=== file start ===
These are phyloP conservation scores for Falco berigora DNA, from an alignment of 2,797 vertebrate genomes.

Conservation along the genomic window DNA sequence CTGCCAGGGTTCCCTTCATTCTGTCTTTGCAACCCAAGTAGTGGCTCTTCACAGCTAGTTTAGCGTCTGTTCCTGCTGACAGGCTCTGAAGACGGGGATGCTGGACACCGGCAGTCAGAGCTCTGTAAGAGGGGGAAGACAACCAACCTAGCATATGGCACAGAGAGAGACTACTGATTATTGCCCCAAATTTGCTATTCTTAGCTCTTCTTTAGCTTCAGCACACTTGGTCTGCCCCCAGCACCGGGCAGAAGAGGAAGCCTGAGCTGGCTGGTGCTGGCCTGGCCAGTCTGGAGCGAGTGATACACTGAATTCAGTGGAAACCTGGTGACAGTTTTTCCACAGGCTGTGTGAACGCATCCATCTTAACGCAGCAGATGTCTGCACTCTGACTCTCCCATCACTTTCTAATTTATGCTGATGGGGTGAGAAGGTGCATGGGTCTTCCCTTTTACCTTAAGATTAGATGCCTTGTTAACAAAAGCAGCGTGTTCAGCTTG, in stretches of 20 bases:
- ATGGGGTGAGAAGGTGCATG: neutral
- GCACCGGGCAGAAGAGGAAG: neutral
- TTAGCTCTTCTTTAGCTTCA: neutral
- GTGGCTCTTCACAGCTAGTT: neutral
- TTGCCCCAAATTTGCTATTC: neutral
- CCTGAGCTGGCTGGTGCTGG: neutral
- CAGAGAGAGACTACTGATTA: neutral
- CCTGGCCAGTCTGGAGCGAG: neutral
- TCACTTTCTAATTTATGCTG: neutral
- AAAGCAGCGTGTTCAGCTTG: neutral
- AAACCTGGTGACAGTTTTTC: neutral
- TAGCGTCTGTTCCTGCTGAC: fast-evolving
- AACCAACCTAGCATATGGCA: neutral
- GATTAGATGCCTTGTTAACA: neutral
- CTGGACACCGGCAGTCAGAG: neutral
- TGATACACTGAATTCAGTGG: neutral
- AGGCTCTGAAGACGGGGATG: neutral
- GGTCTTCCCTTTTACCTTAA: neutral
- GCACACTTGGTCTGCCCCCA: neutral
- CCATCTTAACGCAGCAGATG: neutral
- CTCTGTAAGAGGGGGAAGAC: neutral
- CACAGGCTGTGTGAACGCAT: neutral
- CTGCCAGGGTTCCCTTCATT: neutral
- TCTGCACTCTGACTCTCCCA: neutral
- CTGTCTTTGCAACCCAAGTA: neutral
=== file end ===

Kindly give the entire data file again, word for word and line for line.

These are phyloP conservation scores for Falco berigora DNA, from an alignment of 2,797 vertebrate genomes.

Conservation along the genomic window DNA sequence CTGCCAGGGTTCCCTTCATTCTGTCTTTGCAACCCAAGTAGTGGCTCTTCACAGCTAGTTTAGCGTCTGTTCCTGCTGACAGGCTCTGAAGACGGGGATGCTGGACACCGGCAGTCAGAGCTCTGTAAGAGGGGGAAGACAACCAACCTAGCATATGGCACAGAGAGAGACTACTGATTATTGCCCCAAATTTGCTATTCTTAGCTCTTCTTTAGCTTCAGCACACTTGGTCTGCCCCCAGCACCGGGCAGAAGAGGAAGCCTGAGCTGGCTGGTGCTGGCCTGGCCAGTCTGGAGCGAGTGATACACTGAATTCAGTGGAAACCTGGTGACAGTTTTTCCACAGGCTGTGTGAACGCATCCATCTTAACGCAGCAGATGTCTGCACTCTGACTCTCCCATCACTTTCTAATTTATGCTGATGGGGTGAGAAGGTGCATGGGTCTTCCCTTTTACCTTAAGATTAGATGCCTTGTTAACAAAAGCAGCGTGTTCAGCTTG, in stretches of 20 bases:
- ATGGGGTGAGAAGGTGCATG: neutral
- GCACCGGGCAGAAGAGGAAG: neutral
- TTAGCTCTTCTTTAGCTTCA: neutral
- GTGGCTCTTCACAGCTAGTT: neutral
- TTGCCCCAAATTTGCTATTC: neutral
- CCTGAGCTGGCTGGTGCTGG: neutral
- CAGAGAGAGACTACTGATTA: neutral
- CCTGGCCAGTCTGGAGCGAG: neutral
- TCACTTTCTAATTTATGCTG: neutral
- AAAGCAGCGTGTTCAGCTTG: neutral
- AAACCTGGTGACAGTTTTTC: neutral
- TAGCGTCTGTTCCTGCTGAC: fast-evolving
- AACCAACCTAGCATATGGCA: neutral
- GATTAGATGCCTTGTTAACA: neutral
- CTGGACACCGGCAGTCAGAG: neutral
- TGATACACTGAATTCAGTGG: neutral
- AGGCTCTGAAGACGGGGATG: neutral
- GGTCTTCCCTTTTACCTTAA: neutral
- GCACACTTGGTCTGCCCCCA: neutral
- CCATCTTAACGCAGCAGATG: neutral
- CTCTGTAAGAGGGGGAAGAC: neutral
- CACAGGCTGTGTGAACGCAT: neutral
- CTGCCAGGGTTCCCTTCATT: neutral
- TCTGCACTCTGACTCTCCCA: neutral
- CTGTCTTTGCAACCCAAGTA: neutral